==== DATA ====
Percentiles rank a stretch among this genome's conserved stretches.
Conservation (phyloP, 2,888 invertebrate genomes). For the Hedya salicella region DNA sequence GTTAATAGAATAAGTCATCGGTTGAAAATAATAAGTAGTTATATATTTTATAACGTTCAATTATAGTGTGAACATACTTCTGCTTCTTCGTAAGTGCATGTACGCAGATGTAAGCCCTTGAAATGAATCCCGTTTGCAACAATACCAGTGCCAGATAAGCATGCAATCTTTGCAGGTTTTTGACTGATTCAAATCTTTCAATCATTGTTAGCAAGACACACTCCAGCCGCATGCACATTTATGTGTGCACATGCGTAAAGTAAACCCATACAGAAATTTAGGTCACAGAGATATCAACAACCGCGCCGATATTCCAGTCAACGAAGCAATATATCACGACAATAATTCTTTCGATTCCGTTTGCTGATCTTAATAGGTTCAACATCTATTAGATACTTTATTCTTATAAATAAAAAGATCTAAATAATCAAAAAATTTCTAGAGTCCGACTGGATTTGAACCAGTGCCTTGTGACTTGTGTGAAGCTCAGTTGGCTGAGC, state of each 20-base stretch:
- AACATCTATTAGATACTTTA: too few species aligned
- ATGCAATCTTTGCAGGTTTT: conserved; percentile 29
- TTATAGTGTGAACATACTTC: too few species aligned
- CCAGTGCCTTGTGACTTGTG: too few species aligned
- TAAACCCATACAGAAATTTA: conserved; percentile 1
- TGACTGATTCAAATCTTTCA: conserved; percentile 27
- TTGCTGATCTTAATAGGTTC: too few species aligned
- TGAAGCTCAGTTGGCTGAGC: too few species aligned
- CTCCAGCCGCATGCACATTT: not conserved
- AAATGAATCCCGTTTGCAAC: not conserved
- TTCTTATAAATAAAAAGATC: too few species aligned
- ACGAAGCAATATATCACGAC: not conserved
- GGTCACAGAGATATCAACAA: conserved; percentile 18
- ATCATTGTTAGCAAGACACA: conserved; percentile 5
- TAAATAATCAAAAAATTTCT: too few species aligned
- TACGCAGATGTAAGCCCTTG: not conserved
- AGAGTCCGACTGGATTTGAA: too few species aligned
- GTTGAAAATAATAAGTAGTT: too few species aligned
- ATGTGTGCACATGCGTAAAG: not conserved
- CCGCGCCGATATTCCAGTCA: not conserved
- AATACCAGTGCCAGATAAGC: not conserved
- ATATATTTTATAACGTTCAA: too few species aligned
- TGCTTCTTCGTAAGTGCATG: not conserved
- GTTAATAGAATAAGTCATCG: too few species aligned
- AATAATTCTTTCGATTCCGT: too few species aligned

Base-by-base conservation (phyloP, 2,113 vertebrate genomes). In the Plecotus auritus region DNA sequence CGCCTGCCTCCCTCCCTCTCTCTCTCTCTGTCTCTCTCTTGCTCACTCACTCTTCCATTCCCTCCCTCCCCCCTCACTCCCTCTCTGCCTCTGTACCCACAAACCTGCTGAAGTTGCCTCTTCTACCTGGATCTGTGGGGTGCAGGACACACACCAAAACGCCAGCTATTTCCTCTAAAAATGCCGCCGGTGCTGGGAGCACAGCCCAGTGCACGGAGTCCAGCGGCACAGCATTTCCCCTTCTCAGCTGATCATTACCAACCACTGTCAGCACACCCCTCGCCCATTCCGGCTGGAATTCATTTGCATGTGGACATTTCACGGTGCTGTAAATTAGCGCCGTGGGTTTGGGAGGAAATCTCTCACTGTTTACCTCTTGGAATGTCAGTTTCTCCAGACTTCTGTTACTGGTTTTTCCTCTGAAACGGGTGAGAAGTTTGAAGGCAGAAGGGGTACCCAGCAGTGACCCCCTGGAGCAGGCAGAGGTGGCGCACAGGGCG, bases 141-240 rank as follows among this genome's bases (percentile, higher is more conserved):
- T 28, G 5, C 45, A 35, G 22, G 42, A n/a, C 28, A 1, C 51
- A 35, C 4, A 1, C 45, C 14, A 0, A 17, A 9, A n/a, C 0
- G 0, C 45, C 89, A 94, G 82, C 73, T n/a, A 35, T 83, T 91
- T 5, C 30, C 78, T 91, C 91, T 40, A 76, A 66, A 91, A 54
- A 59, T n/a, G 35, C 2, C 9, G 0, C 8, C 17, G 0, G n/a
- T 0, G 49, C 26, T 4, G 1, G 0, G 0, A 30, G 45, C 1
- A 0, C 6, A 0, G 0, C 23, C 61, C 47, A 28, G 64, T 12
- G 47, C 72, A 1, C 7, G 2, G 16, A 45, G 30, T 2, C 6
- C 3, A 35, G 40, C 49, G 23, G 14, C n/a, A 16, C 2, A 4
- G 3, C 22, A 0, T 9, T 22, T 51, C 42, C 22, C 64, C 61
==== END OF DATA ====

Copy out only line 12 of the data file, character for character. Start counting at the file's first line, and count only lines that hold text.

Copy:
- AAATGAATCCCGTTTGCAAC: not conserved